Compared to their singleton counterparts, twins have a perinatal mortality rate three and a half times higher,1 a rate that has seen minimal change over the past 20 years despite significant advances in perinatal care. It is no surprise then that, while twins account for less than 3% of all pregnancies,2 no maternity care clinician is unfamiliar with the complexities and challenges of twin pregnancies. In particular, much debate continues about choices and decisions regarding the preferred mode of birth for ‘uncomplicated’ twins. This is likely owing, in part, to the relative lack of high-level evidence to guide clinical practice. While a number of retrospective cohort studies had suggested that elective caesarean section was safer than planned vaginal birth,3 4 it wasn’t until 2013 that the Twin Birth study, the first randomised clinical trial (RCT) of planned mode of birth in twins, showed that elective caesarean section was not associated with better perinatal outcomes than planned vaginal birth.5 Eight Australian hospitals participated in the study. One might have expected that the debate would end there, with a definitive RCT. But, no!

Since the publication of the Twin Birth study, the debate has continued. Authors of further cohort studies have argued that planned vaginal birth is as safe as elective caesarean section,6 7 while other have argued the opposite.8 Most recently, a re-analysis of the Twin Birth study, taking into account gestation as a possible confounder of outcome, showed that planned vaginal birth was safer than caesarean section from 32 to 37 weeks, but from 37 weeks onwards an elective caesarean section may be more favourable.9 No wonder confusion reigns, both among women pregnant with twins and among the clinicians providing them care. So, what is the preferred mode of birth for twins in Australia? Recently, we sought to answer that question for Victoria and to understand possible explanations for any changes.

First, the changes. We looked at the mode of birth for twin pregnancies in Victoria over a 33-year period, 1983 to 2015.10 Over this time, there has been a three-fold increase in both planned and unplanned caesarean section. The proportion of twins born vaginally has fallen from 76% to 29%.11 Almost all of this change happened before 2005. Since then, the rates of caesarean section and vaginal birth for twins have been relatively stable (Figure 1).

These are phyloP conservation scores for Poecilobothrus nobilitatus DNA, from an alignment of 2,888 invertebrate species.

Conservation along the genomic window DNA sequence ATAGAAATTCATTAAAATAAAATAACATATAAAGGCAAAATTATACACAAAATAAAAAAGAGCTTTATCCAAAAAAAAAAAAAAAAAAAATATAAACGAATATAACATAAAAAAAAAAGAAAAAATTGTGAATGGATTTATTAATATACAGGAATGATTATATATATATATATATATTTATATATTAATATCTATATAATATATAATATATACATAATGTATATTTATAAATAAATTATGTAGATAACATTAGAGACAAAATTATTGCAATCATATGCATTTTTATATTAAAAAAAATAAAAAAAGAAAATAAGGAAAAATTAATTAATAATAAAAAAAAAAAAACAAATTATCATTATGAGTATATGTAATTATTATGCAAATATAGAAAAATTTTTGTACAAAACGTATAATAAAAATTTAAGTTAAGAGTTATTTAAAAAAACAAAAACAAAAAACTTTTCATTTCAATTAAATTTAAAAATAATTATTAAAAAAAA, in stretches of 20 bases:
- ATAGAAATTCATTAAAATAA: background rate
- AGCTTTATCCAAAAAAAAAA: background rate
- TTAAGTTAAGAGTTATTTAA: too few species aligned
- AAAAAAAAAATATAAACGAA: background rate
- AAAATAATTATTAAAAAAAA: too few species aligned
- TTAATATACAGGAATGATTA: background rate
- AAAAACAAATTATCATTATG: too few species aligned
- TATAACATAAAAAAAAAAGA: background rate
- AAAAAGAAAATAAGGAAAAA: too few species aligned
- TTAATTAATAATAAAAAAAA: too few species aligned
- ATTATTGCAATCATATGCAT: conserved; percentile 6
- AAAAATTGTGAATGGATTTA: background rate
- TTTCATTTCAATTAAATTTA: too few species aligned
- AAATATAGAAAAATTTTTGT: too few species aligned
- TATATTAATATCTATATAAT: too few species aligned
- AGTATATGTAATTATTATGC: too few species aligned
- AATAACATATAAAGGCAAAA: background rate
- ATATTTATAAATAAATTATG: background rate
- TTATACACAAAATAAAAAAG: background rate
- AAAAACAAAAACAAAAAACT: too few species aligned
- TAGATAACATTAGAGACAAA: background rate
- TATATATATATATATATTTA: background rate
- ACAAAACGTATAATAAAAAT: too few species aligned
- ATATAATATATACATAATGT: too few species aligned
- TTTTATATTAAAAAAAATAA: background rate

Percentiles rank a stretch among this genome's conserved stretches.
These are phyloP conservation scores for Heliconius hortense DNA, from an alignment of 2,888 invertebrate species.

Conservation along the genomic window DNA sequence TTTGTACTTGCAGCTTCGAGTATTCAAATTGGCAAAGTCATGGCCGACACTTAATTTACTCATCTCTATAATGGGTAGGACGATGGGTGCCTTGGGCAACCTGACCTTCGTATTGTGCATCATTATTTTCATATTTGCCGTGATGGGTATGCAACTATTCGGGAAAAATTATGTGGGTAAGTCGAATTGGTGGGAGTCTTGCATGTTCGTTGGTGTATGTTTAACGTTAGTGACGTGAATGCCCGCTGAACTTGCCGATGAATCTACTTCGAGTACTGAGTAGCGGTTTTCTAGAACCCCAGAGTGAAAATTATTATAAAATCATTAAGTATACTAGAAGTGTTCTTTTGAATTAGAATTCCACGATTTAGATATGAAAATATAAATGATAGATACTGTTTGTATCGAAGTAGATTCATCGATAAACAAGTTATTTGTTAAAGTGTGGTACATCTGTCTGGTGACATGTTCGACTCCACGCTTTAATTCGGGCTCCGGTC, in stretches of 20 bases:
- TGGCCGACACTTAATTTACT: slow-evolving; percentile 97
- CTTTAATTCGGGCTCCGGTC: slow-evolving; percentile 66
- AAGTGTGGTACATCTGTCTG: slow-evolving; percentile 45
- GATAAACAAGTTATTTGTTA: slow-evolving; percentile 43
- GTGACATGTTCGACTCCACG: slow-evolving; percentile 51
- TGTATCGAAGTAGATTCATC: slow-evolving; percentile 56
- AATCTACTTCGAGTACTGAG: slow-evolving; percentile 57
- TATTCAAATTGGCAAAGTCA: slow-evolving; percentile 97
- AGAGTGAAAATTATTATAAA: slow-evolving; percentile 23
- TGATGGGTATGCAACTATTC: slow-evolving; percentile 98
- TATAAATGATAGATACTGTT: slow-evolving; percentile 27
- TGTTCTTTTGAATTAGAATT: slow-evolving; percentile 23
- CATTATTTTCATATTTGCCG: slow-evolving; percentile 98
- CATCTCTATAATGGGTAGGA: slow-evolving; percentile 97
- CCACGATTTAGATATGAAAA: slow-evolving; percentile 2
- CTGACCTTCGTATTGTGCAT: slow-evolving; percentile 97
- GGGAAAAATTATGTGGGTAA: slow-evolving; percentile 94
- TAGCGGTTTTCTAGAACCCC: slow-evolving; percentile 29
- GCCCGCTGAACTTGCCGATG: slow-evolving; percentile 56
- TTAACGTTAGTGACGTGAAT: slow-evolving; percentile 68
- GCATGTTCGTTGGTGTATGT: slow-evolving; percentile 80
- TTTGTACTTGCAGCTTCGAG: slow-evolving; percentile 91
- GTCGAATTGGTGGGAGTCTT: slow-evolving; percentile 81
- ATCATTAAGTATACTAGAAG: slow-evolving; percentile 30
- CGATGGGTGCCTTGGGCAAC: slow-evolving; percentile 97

Figure 1. Trends in modes of twin birth in Victoria between 1983–2015. (adapted from Liu et al)

Figure 1. Trends in modes of twin birth in Victoria between 1983–2015. (adapted from Liu et al)

Next, we sought to understand the principal reasons for the changes in mode of birth over time. Were they due to increasingly complex twin pregnancies, or more maternal co-morbidities or pre-existing maternal disease? They weren’t. We found that, over time, ‘twins’ itself has become the main indication for caesarean section, with no other indication. This was true irrespective of maternal age or parity. We also found significant regional variation in the rate of caesarean section for twins across the state (Figure 2), with rates varying by over 25%. After adjusting for maternal age, body mass index, parity, previous caesarean section, public or private care, and use of assisted reproductive technology, women living in Gippsland were half as likely to have twins born by caesarean section than women living in north-west metropolitan Melbourne or the Grampians (adjusted odds ratio 0.46).12 Consistent with the Twin Birth study,13 we didn’t find any evidence that the increased use of caesarean section has been associated with better perinatal outcomes.


Figure 2. Rates of twin caesarean section by Victorian region. (adapted from Liu et al)10

Figure 2. Rates of twin caesarean section by Victorian region. (adapted from Liu et al)

Of course, there was only two years between the publication of the Twin Birth study and the end of the data set that we analysed. Possibly insufficient time for the findings of the study to change practice. However, perhaps a more pressing implication of our observations is in relation to the maintenance of a skilled workforce. In 1983, the first year of our data set, there were 502 sets of twins born vaginally. In 2015, there were 320. The same year, there were 152 FRANZCOG trainees across six-year levels. This crudely equates to each trainee attending two twin vaginal births a year. It shouldn’t be surprising then that a recent survey of RANZCOG members and new Fellows found that 34% of trainees and 15% of Fellows did not feel sufficiently experienced in twin vaginal births.14 There is no requirement within the RANZCOG training syllabus for trainees to demonstrate competence in twin vaginal birth. Without due care, we could have a Fellowship workforce that is unable to offer women with a twin pregnancy safe choices about mode of birth. As we argued in our recent paper, ‘We should ensure that we have a skilled and competent workforce to enable women to have a real choice in how their babies are born.’15

However, perhaps not all is lost. That the rate of twin vaginal birth hasn’t materially changed in over 15 years is somewhat reassuring. Perhaps it is time, if not overdue, that all women with a twin pregnancy are cared for by multidisciplinary clinical teams with expertise in multiple pregnancy, including vaginal birth. We are not arguing for centralisation of twin pregnancy care to large city hospitals. That is not necessary, nor in the best interests of women. In Victoria, the highest rate of twin vaginal birth is in a regional hospital. Rather, we are arguing for women with a twin pregnancy to be cared for by clinicians who are experienced, confident and skilled in being able to offer them safe choices. That way, outcomes would likely improve, and training opportunities could be better concentrated into dedicated units.